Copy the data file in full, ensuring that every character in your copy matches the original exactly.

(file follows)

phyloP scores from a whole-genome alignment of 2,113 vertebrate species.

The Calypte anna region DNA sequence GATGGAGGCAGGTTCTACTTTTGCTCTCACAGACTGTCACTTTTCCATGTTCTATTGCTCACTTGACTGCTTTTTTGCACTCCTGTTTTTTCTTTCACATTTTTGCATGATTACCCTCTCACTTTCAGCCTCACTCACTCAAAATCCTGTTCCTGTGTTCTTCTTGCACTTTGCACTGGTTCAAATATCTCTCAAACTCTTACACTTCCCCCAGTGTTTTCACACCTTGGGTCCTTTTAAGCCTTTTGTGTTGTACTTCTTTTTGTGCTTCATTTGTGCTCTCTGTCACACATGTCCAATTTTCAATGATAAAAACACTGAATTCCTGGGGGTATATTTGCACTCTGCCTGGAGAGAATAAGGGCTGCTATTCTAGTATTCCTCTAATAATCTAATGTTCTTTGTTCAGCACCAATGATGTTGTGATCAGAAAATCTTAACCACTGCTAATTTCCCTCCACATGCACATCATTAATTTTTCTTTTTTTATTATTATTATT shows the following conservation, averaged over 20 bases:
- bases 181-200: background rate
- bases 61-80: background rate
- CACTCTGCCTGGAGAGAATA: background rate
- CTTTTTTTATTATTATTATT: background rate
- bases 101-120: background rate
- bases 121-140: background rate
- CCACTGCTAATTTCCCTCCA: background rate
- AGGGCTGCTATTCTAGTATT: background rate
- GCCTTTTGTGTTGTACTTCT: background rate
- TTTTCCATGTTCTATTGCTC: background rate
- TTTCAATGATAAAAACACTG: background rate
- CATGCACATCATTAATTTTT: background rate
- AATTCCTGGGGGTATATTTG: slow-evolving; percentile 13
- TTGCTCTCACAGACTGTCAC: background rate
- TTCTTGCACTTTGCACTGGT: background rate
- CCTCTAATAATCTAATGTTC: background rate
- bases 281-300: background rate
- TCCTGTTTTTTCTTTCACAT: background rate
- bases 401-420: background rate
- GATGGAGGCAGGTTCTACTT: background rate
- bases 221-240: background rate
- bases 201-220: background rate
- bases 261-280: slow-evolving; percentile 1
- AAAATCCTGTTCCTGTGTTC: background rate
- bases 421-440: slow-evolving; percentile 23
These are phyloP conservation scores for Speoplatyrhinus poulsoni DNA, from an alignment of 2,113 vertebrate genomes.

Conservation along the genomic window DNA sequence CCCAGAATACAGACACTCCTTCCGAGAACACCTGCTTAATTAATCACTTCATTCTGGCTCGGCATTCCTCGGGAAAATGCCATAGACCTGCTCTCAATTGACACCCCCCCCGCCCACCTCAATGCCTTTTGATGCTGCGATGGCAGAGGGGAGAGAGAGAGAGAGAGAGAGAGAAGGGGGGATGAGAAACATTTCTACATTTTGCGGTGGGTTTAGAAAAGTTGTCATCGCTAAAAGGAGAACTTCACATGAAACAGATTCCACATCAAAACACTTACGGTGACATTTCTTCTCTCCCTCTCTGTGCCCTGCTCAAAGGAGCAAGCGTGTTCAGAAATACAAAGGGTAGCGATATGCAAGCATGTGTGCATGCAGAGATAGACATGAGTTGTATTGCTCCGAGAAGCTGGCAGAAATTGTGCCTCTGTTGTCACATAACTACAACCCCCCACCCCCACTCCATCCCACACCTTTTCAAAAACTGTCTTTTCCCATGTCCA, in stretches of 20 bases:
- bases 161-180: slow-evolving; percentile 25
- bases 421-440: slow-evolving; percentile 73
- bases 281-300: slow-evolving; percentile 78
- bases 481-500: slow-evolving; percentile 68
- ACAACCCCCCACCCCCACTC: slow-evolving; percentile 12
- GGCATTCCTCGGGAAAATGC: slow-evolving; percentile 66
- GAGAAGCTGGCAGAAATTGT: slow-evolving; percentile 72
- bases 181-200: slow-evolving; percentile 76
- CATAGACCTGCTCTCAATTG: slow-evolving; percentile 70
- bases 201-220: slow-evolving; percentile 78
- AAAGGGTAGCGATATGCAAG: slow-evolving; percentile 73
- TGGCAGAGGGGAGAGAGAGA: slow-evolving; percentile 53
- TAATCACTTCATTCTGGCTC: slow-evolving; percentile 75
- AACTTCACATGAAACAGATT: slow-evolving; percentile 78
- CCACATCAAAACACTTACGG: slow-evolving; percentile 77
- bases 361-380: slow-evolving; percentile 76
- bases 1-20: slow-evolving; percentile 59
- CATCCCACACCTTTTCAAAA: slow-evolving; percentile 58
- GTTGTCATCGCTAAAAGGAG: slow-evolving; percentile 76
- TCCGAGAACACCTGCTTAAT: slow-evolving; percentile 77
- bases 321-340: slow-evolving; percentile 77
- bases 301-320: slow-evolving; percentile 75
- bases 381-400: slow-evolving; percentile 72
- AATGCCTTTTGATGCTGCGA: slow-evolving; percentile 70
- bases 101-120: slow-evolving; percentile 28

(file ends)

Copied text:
phyloP scores from a whole-genome alignment of 2,113 vertebrate species.

The Calypte anna region DNA sequence GATGGAGGCAGGTTCTACTTTTGCTCTCACAGACTGTCACTTTTCCATGTTCTATTGCTCACTTGACTGCTTTTTTGCACTCCTGTTTTTTCTTTCACATTTTTGCATGATTACCCTCTCACTTTCAGCCTCACTCACTCAAAATCCTGTTCCTGTGTTCTTCTTGCACTTTGCACTGGTTCAAATATCTCTCAAACTCTTACACTTCCCCCAGTGTTTTCACACCTTGGGTCCTTTTAAGCCTTTTGTGTTGTACTTCTTTTTGTGCTTCATTTGTGCTCTCTGTCACACATGTCCAATTTTCAATGATAAAAACACTGAATTCCTGGGGGTATATTTGCACTCTGCCTGGAGAGAATAAGGGCTGCTATTCTAGTATTCCTCTAATAATCTAATGTTCTTTGTTCAGCACCAATGATGTTGTGATCAGAAAATCTTAACCACTGCTAATTTCCCTCCACATGCACATCATTAATTTTTCTTTTTTTATTATTATTATT shows the following conservation, averaged over 20 bases:
- bases 181-200: background rate
- bases 61-80: background rate
- CACTCTGCCTGGAGAGAATA: background rate
- CTTTTTTTATTATTATTATT: background rate
- bases 101-120: background rate
- bases 121-140: background rate
- CCACTGCTAATTTCCCTCCA: background rate
- AGGGCTGCTATTCTAGTATT: background rate
- GCCTTTTGTGTTGTACTTCT: background rate
- TTTTCCATGTTCTATTGCTC: background rate
- TTTCAATGATAAAAACACTG: background rate
- CATGCACATCATTAATTTTT: background rate
- AATTCCTGGGGGTATATTTG: slow-evolving; percentile 13
- TTGCTCTCACAGACTGTCAC: background rate
- TTCTTGCACTTTGCACTGGT: background rate
- CCTCTAATAATCTAATGTTC: background rate
- bases 281-300: background rate
- TCCTGTTTTTTCTTTCACAT: background rate
- bases 401-420: background rate
- GATGGAGGCAGGTTCTACTT: background rate
- bases 221-240: background rate
- bases 201-220: background rate
- bases 261-280: slow-evolving; percentile 1
- AAAATCCTGTTCCTGTGTTC: background rate
- bases 421-440: slow-evolving; percentile 23
These are phyloP conservation scores for Speoplatyrhinus poulsoni DNA, from an alignment of 2,113 vertebrate genomes.

Conservation along the genomic window DNA sequence CCCAGAATACAGACACTCCTTCCGAGAACACCTGCTTAATTAATCACTTCATTCTGGCTCGGCATTCCTCGGGAAAATGCCATAGACCTGCTCTCAATTGACACCCCCCCCGCCCACCTCAATGCCTTTTGATGCTGCGATGGCAGAGGGGAGAGAGAGAGAGAGAGAGAGAGAAGGGGGGATGAGAAACATTTCTACATTTTGCGGTGGGTTTAGAAAAGTTGTCATCGCTAAAAGGAGAACTTCACATGAAACAGATTCCACATCAAAACACTTACGGTGACATTTCTTCTCTCCCTCTCTGTGCCCTGCTCAAAGGAGCAAGCGTGTTCAGAAATACAAAGGGTAGCGATATGCAAGCATGTGTGCATGCAGAGATAGACATGAGTTGTATTGCTCCGAGAAGCTGGCAGAAATTGTGCCTCTGTTGTCACATAACTACAACCCCCCACCCCCACTCCATCCCACACCTTTTCAAAAACTGTCTTTTCCCATGTCCA, in stretches of 20 bases:
- bases 161-180: slow-evolving; percentile 25
- bases 421-440: slow-evolving; percentile 73
- bases 281-300: slow-evolving; percentile 78
- bases 481-500: slow-evolving; percentile 68
- ACAACCCCCCACCCCCACTC: slow-evolving; percentile 12
- GGCATTCCTCGGGAAAATGC: slow-evolving; percentile 66
- GAGAAGCTGGCAGAAATTGT: slow-evolving; percentile 72
- bases 181-200: slow-evolving; percentile 76
- CATAGACCTGCTCTCAATTG: slow-evolving; percentile 70
- bases 201-220: slow-evolving; percentile 78
- AAAGGGTAGCGATATGCAAG: slow-evolving; percentile 73
- TGGCAGAGGGGAGAGAGAGA: slow-evolving; percentile 53
- TAATCACTTCATTCTGGCTC: slow-evolving; percentile 75
- AACTTCACATGAAACAGATT: slow-evolving; percentile 78
- CCACATCAAAACACTTACGG: slow-evolving; percentile 77
- bases 361-380: slow-evolving; percentile 76
- bases 1-20: slow-evolving; percentile 59
- CATCCCACACCTTTTCAAAA: slow-evolving; percentile 58
- GTTGTCATCGCTAAAAGGAG: slow-evolving; percentile 76
- TCCGAGAACACCTGCTTAAT: slow-evolving; percentile 77
- bases 321-340: slow-evolving; percentile 77
- bases 301-320: slow-evolving; percentile 75
- bases 381-400: slow-evolving; percentile 72
- AATGCCTTTTGATGCTGCGA: slow-evolving; percentile 70
- bases 101-120: slow-evolving; percentile 28